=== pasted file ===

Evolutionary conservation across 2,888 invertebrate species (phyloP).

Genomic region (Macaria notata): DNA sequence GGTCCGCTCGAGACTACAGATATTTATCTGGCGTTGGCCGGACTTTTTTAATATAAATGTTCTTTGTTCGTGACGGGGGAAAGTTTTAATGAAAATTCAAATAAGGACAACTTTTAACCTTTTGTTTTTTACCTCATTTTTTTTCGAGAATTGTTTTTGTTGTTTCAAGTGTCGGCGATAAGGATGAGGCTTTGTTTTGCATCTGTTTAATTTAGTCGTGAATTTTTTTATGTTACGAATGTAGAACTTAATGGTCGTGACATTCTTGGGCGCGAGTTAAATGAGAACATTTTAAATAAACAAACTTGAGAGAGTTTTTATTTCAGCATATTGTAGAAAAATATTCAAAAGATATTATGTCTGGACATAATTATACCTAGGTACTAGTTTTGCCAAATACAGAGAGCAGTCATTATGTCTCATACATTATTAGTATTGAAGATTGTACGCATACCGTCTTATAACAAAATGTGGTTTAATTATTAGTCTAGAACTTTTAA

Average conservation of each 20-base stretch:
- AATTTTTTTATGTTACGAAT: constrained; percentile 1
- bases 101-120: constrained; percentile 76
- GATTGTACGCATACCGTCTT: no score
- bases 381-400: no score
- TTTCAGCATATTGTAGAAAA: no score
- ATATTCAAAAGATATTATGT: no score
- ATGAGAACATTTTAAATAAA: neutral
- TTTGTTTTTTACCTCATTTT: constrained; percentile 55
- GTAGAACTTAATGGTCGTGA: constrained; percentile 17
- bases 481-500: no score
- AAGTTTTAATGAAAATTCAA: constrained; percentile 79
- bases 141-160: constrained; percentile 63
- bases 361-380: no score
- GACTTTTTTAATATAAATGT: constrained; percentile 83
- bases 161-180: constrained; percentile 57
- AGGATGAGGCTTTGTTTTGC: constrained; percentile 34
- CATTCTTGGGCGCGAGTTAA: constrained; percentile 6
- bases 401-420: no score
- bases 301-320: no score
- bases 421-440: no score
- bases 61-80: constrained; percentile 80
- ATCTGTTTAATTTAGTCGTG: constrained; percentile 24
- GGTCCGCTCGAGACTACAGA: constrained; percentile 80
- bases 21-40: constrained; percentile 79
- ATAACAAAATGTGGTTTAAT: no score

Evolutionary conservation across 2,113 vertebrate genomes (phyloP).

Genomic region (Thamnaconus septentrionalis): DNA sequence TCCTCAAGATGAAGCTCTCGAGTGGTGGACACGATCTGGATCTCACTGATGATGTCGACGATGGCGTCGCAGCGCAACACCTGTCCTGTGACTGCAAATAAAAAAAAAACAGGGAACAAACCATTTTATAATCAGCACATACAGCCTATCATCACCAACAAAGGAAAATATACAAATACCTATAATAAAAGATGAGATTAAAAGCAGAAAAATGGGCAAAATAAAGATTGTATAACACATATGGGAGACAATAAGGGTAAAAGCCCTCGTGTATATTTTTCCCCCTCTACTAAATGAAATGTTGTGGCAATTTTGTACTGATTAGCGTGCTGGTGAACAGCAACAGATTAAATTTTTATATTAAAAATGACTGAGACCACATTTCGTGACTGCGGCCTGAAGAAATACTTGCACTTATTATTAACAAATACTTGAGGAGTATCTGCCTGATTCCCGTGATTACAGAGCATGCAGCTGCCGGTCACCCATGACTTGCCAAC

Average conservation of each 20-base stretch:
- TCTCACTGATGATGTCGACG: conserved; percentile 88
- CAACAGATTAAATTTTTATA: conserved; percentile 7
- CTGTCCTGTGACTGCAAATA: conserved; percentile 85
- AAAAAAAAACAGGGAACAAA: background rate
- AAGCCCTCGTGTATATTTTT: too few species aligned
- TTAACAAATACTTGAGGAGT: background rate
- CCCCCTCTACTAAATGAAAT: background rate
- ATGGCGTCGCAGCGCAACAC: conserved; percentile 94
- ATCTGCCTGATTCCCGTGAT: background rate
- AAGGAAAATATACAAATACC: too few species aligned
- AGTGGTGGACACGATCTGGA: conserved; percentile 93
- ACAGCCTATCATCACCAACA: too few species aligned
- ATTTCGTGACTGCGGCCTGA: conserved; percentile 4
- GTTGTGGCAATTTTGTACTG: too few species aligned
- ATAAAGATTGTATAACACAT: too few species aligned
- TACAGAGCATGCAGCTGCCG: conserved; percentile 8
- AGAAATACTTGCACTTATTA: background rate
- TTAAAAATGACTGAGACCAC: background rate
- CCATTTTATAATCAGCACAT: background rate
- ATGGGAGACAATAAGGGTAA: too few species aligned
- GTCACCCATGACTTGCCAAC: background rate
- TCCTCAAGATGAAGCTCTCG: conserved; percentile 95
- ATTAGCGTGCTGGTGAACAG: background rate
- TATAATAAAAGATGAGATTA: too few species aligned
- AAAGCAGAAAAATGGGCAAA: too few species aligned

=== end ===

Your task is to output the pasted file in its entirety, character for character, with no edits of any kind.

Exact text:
Evolutionary conservation across 2,888 invertebrate species (phyloP).

Genomic region (Macaria notata): DNA sequence GGTCCGCTCGAGACTACAGATATTTATCTGGCGTTGGCCGGACTTTTTTAATATAAATGTTCTTTGTTCGTGACGGGGGAAAGTTTTAATGAAAATTCAAATAAGGACAACTTTTAACCTTTTGTTTTTTACCTCATTTTTTTTCGAGAATTGTTTTTGTTGTTTCAAGTGTCGGCGATAAGGATGAGGCTTTGTTTTGCATCTGTTTAATTTAGTCGTGAATTTTTTTATGTTACGAATGTAGAACTTAATGGTCGTGACATTCTTGGGCGCGAGTTAAATGAGAACATTTTAAATAAACAAACTTGAGAGAGTTTTTATTTCAGCATATTGTAGAAAAATATTCAAAAGATATTATGTCTGGACATAATTATACCTAGGTACTAGTTTTGCCAAATACAGAGAGCAGTCATTATGTCTCATACATTATTAGTATTGAAGATTGTACGCATACCGTCTTATAACAAAATGTGGTTTAATTATTAGTCTAGAACTTTTAA

Average conservation of each 20-base stretch:
- AATTTTTTTATGTTACGAAT: constrained; percentile 1
- bases 101-120: constrained; percentile 76
- GATTGTACGCATACCGTCTT: no score
- bases 381-400: no score
- TTTCAGCATATTGTAGAAAA: no score
- ATATTCAAAAGATATTATGT: no score
- ATGAGAACATTTTAAATAAA: neutral
- TTTGTTTTTTACCTCATTTT: constrained; percentile 55
- GTAGAACTTAATGGTCGTGA: constrained; percentile 17
- bases 481-500: no score
- AAGTTTTAATGAAAATTCAA: constrained; percentile 79
- bases 141-160: constrained; percentile 63
- bases 361-380: no score
- GACTTTTTTAATATAAATGT: constrained; percentile 83
- bases 161-180: constrained; percentile 57
- AGGATGAGGCTTTGTTTTGC: constrained; percentile 34
- CATTCTTGGGCGCGAGTTAA: constrained; percentile 6
- bases 401-420: no score
- bases 301-320: no score
- bases 421-440: no score
- bases 61-80: constrained; percentile 80
- ATCTGTTTAATTTAGTCGTG: constrained; percentile 24
- GGTCCGCTCGAGACTACAGA: constrained; percentile 80
- bases 21-40: constrained; percentile 79
- ATAACAAAATGTGGTTTAAT: no score

Evolutionary conservation across 2,113 vertebrate genomes (phyloP).

Genomic region (Thamnaconus septentrionalis): DNA sequence TCCTCAAGATGAAGCTCTCGAGTGGTGGACACGATCTGGATCTCACTGATGATGTCGACGATGGCGTCGCAGCGCAACACCTGTCCTGTGACTGCAAATAAAAAAAAAACAGGGAACAAACCATTTTATAATCAGCACATACAGCCTATCATCACCAACAAAGGAAAATATACAAATACCTATAATAAAAGATGAGATTAAAAGCAGAAAAATGGGCAAAATAAAGATTGTATAACACATATGGGAGACAATAAGGGTAAAAGCCCTCGTGTATATTTTTCCCCCTCTACTAAATGAAATGTTGTGGCAATTTTGTACTGATTAGCGTGCTGGTGAACAGCAACAGATTAAATTTTTATATTAAAAATGACTGAGACCACATTTCGTGACTGCGGCCTGAAGAAATACTTGCACTTATTATTAACAAATACTTGAGGAGTATCTGCCTGATTCCCGTGATTACAGAGCATGCAGCTGCCGGTCACCCATGACTTGCCAAC

Average conservation of each 20-base stretch:
- TCTCACTGATGATGTCGACG: conserved; percentile 88
- CAACAGATTAAATTTTTATA: conserved; percentile 7
- CTGTCCTGTGACTGCAAATA: conserved; percentile 85
- AAAAAAAAACAGGGAACAAA: background rate
- AAGCCCTCGTGTATATTTTT: too few species aligned
- TTAACAAATACTTGAGGAGT: background rate
- CCCCCTCTACTAAATGAAAT: background rate
- ATGGCGTCGCAGCGCAACAC: conserved; percentile 94
- ATCTGCCTGATTCCCGTGAT: background rate
- AAGGAAAATATACAAATACC: too few species aligned
- AGTGGTGGACACGATCTGGA: conserved; percentile 93
- ACAGCCTATCATCACCAACA: too few species aligned
- ATTTCGTGACTGCGGCCTGA: conserved; percentile 4
- GTTGTGGCAATTTTGTACTG: too few species aligned
- ATAAAGATTGTATAACACAT: too few species aligned
- TACAGAGCATGCAGCTGCCG: conserved; percentile 8
- AGAAATACTTGCACTTATTA: background rate
- TTAAAAATGACTGAGACCAC: background rate
- CCATTTTATAATCAGCACAT: background rate
- ATGGGAGACAATAAGGGTAA: too few species aligned
- GTCACCCATGACTTGCCAAC: background rate
- TCCTCAAGATGAAGCTCTCG: conserved; percentile 95
- ATTAGCGTGCTGGTGAACAG: background rate
- TATAATAAAAGATGAGATTA: too few species aligned
- AAAGCAGAAAAATGGGCAAA: too few species aligned